4
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1answer
93 views

Clarification of the terms “brute force” and “guess”

In the answer to the question “What exactly is a negligible (and non-negligible) function?” There is a part in the explanation that – as far as my knowledge goes – is conflicting: But instead of ...
3
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2answers
202 views

Using PBKDF2 twice with different argument order

I'm pretty sure this is a really bad approach (in theory), but one of my clients is doing this and I was wondering… How bad it is to perform pbkdf-2 in this way (with 2000 iterations)? ...
3
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1answer
305 views

Calculating amount of time for brute forcing ciphertext depending on the size of the key

I am a graphic design student and for my information graphic project I have chosen the topic of the history of encryption and how the security level developed over the centuries. It’s basically an ...
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3answers
16k views

Uncompress password protected WinRar file without password

I would like to know how to extract contents of the password protected WinRar file without the password. I have downloaded that WinRar file from a file hosting website and found out that it was ...
1
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1answer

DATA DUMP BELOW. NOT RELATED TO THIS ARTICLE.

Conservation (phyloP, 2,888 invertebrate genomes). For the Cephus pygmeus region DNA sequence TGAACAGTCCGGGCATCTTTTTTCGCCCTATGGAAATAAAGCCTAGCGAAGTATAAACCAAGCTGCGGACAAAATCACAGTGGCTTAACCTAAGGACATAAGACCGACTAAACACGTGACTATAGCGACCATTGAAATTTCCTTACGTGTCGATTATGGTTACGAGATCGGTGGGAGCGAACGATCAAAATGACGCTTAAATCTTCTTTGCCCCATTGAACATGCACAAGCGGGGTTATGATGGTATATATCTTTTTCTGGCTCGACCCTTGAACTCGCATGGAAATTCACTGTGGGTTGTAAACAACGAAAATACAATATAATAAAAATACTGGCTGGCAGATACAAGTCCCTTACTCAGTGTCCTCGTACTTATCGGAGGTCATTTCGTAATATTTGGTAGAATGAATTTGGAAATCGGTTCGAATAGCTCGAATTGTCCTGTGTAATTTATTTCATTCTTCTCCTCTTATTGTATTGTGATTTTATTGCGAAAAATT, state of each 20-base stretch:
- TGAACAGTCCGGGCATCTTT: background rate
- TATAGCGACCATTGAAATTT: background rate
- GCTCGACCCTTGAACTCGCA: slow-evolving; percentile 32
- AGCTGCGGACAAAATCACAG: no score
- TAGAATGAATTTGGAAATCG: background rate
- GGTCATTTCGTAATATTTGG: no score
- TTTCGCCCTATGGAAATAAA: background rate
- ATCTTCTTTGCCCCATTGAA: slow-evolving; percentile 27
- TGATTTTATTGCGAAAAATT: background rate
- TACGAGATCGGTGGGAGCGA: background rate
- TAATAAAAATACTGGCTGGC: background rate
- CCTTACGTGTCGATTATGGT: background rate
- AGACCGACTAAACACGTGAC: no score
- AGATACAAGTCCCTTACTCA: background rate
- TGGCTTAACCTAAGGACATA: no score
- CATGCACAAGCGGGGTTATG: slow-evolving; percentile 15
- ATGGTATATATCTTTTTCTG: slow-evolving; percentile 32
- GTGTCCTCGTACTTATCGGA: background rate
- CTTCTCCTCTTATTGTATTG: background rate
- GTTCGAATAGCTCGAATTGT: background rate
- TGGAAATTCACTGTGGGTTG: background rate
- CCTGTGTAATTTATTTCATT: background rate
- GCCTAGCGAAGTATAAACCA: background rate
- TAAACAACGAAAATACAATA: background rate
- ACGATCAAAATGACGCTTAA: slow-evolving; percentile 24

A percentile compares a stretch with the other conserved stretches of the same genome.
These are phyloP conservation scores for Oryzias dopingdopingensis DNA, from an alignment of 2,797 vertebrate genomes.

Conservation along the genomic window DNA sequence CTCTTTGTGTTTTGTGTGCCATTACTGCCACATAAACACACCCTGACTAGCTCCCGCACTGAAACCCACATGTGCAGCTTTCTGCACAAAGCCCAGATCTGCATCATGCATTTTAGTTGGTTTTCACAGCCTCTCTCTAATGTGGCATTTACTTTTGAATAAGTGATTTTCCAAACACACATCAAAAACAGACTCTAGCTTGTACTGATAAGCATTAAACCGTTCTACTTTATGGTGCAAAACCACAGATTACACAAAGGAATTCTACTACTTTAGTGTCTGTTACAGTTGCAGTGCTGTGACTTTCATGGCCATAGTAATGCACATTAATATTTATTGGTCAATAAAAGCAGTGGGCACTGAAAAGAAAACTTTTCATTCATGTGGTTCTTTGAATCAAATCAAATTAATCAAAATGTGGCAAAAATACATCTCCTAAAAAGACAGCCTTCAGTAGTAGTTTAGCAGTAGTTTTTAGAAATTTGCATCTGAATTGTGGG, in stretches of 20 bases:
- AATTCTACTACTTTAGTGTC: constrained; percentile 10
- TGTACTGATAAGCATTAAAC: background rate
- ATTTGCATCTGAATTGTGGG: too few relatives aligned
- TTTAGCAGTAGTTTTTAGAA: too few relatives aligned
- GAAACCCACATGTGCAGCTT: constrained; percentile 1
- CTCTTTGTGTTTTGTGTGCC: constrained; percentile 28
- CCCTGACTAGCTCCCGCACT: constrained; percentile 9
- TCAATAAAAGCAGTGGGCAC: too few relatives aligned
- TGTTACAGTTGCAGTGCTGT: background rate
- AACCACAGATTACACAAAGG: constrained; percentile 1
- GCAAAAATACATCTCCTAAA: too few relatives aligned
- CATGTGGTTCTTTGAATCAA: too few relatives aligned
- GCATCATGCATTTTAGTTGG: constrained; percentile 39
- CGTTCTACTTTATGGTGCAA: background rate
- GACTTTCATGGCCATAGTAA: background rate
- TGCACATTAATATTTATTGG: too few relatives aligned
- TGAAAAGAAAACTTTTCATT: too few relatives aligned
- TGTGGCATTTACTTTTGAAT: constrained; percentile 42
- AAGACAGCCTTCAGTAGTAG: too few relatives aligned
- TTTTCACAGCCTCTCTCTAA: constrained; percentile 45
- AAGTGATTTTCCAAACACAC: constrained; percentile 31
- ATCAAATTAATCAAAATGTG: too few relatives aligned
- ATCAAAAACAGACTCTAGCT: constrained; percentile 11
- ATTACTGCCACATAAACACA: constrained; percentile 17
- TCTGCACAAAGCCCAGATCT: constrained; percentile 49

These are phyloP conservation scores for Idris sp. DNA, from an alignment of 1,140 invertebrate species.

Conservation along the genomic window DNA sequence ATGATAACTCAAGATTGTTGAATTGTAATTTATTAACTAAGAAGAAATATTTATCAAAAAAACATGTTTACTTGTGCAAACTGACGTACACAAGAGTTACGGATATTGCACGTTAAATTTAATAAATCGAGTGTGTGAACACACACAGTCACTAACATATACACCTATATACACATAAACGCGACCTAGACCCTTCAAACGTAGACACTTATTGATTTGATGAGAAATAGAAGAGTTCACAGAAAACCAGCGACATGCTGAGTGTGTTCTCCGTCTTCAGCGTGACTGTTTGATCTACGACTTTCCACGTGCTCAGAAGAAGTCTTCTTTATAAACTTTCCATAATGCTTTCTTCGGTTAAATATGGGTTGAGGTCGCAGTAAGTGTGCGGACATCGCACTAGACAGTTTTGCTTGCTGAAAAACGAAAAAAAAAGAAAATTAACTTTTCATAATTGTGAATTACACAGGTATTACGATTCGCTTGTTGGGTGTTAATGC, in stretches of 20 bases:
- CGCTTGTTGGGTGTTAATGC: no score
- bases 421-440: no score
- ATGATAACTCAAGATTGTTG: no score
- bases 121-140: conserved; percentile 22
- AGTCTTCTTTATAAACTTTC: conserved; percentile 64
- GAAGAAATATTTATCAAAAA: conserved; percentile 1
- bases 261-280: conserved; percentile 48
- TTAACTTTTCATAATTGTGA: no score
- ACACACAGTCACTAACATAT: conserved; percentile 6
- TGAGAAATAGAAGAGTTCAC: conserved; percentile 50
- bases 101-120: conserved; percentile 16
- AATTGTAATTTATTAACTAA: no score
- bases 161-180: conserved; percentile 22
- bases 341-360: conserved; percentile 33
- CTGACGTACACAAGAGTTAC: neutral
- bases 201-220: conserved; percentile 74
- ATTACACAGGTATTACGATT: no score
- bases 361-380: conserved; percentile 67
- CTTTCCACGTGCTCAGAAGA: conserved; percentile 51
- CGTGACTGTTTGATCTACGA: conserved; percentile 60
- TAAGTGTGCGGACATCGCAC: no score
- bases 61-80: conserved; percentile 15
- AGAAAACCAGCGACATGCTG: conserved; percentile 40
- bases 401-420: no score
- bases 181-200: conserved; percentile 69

118 views

Can 64-bit “PRINCEcore” practically be brute forced?

There is a cipher called PRINCE proposed in ASIACRYPT two years ago. See the paper: “PRINCE – A Low-latency Block Cipher for Pervasive Computing Applications” The cipher divides the 128-bit key into ...
2
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1answer
198 views

Is there a time-space tradeoff attack for breaking symmetrical cryptos?

Is there any known techniques for using time-space tradeoff for speeding up symmetrical crypto breaking? Kind of like rainbow tables speed up breaking hashes by using huge precomputed tables. Is ...
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2answers
203 views

Is prime regeneration necessary for every new session using a Diffie-Hellman key exchange?

As I understand it, bruteforcing a Diffie-Hellman generated secret key takes $P-1$ attempts to crack the shared secret, where $P$ is a very large prime used for modulus. If your $P$ is quite large, ...
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1answer
1k views

SHA-256: (Probabilistic?) partial preimage possible?

Currently busying myself with the Bitcoin "mining" algorithm, I am wondering if the process really cannot be simplified. For reference, the algorithm is basically SHA-256d: $success := SHA256( ...